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Ribbon Cutting at the NCRC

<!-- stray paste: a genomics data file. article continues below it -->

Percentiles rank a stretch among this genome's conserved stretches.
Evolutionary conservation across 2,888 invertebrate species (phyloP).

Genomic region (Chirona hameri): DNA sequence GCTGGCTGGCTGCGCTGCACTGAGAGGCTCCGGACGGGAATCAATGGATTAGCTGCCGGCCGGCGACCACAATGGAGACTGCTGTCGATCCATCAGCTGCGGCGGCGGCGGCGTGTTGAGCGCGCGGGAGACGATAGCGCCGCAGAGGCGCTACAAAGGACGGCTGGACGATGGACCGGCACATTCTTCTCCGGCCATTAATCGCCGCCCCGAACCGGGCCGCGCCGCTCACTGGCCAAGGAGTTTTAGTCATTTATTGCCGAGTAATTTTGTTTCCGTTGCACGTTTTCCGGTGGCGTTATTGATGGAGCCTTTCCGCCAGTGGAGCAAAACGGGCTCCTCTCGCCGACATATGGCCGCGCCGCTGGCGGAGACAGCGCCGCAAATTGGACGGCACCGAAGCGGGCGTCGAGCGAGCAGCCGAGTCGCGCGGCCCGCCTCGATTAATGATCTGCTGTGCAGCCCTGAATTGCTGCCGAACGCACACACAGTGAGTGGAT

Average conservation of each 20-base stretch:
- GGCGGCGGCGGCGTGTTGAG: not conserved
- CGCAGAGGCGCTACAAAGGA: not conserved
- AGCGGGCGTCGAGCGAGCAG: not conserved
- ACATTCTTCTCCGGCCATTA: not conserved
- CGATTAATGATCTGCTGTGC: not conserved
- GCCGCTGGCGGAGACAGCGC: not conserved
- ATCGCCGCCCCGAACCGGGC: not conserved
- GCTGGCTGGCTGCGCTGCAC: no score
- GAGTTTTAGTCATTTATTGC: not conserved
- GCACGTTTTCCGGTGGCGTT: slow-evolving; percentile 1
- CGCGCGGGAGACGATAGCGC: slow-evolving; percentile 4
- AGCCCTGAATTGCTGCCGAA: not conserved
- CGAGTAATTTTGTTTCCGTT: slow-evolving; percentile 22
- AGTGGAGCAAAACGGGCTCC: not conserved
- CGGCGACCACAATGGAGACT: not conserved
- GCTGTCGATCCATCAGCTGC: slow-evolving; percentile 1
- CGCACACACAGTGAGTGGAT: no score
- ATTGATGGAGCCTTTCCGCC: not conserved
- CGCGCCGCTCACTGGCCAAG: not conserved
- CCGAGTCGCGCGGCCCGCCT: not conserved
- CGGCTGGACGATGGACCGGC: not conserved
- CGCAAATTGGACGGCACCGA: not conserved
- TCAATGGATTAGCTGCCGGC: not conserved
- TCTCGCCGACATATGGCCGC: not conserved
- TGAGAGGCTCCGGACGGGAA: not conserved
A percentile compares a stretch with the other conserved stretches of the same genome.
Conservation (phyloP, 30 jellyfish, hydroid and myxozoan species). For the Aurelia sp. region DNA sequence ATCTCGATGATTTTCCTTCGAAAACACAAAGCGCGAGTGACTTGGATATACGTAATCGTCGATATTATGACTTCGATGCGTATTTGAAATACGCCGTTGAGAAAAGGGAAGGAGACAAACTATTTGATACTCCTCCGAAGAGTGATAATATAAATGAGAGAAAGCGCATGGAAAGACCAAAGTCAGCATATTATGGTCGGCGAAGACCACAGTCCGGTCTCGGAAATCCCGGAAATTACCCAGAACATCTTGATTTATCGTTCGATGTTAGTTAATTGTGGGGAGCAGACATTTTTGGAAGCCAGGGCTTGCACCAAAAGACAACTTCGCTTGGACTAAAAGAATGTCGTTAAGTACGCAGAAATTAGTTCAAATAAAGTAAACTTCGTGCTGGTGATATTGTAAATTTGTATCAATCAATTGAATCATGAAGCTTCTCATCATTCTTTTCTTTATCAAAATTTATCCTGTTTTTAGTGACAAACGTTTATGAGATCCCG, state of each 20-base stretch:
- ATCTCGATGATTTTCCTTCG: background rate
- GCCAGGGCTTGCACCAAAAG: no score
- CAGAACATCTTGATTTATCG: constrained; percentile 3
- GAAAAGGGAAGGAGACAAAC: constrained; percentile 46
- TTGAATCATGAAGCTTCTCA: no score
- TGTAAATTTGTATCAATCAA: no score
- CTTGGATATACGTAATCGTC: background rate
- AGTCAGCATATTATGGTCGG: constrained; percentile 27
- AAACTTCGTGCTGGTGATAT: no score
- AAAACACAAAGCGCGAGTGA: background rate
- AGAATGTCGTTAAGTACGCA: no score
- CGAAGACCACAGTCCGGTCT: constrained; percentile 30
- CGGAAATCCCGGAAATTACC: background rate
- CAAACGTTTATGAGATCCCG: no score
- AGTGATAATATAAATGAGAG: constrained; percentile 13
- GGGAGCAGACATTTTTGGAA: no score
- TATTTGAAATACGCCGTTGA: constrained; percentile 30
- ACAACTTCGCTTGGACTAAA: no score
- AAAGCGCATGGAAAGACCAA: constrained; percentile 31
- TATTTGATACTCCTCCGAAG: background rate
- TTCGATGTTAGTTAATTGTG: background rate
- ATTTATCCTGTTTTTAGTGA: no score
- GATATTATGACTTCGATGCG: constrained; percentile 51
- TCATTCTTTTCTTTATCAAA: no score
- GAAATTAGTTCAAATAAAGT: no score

The David H. Murdock Core Lab building sits on what used to be a retention pond. It was next to the old Cannon Mills plant that was later owned by Pillowtex. Gone are the smokestacks bearing the names Cannon and Fieldcrest. In their place are two massive red brick buildings- the hallmarks of any academic campus. The Core Lab building is far from being fully occupied. But its creators are upbeat about the progress there. The building's namesake is the biotech hub's billionaire backer David Murdock. He says to date, he's put about $400 million of his own money into the campus. "The NCRC will be occupied by absolutely the best minds existing anywhere in the world today. We have the most prestigious universities working together," he says. Murdock owns Dole Foods and is also a former stakeholder in Fieldcrest. His wife died of cancer years ago. "I was very devastated when I lost my wife and I thought I would go to work and I would do something about trying to solve some of the problems," says Murdock. Mainly, to find a cure for cancer. It was Murdock's vision about four years ago, to create a 350-acre research hub in Kannapolis that would be dedicated to health and nutrition. It was also hailed as the symbol of a new economy in this mill-town that was devastated by the state's largest mass layoff at Pillowtex in 2003. Six state universities including NC State and UNC Chapel Hill, plus the private Duke University have a presence at the campus. UNC System President Erskine Bowles has lobbied for funding for the universities involved. "Today everyone, no matter who they are, can see with their own eyes the dramatic effect that these facilities will have on the economy of this region, this state and I believe the entire world," says Bowles. So far, the state is allocating about $30 million annually for the those universities and community colleges that are partners in workforce development. Ten companies have committed to the campus. Recruiters have said they're looking to attract 200 companies. Murdock says he's currently talking with officials at 50 firms. Clyde Higgs heads recruitment for the campus. He says the goal of getting two major anchors at the core lab building is now achieved. Outside researcher PPD and soda and snack giant PepsiCo Inc. have signed on. Higgs says, "More important than getting the companies here is also to communicate the vision of the campus. So when we start thinking about nutrition and research, biology, biotechnology, we want people to think about Kannapolis." Outside the core lab building, Debbie Wood is adjusting how she thinks of her hometown. She knows it's no longer a mill town. "When they tore all that down it was kind of sad because it had been there my whole childhood for a really long time and you've got to move on though. Things happen and hopefully this is a good thing for Kannapolis." Wood's sentiments are shared by others in the long line of visitors snaking its way into the main building of the North Carolina Research Campus.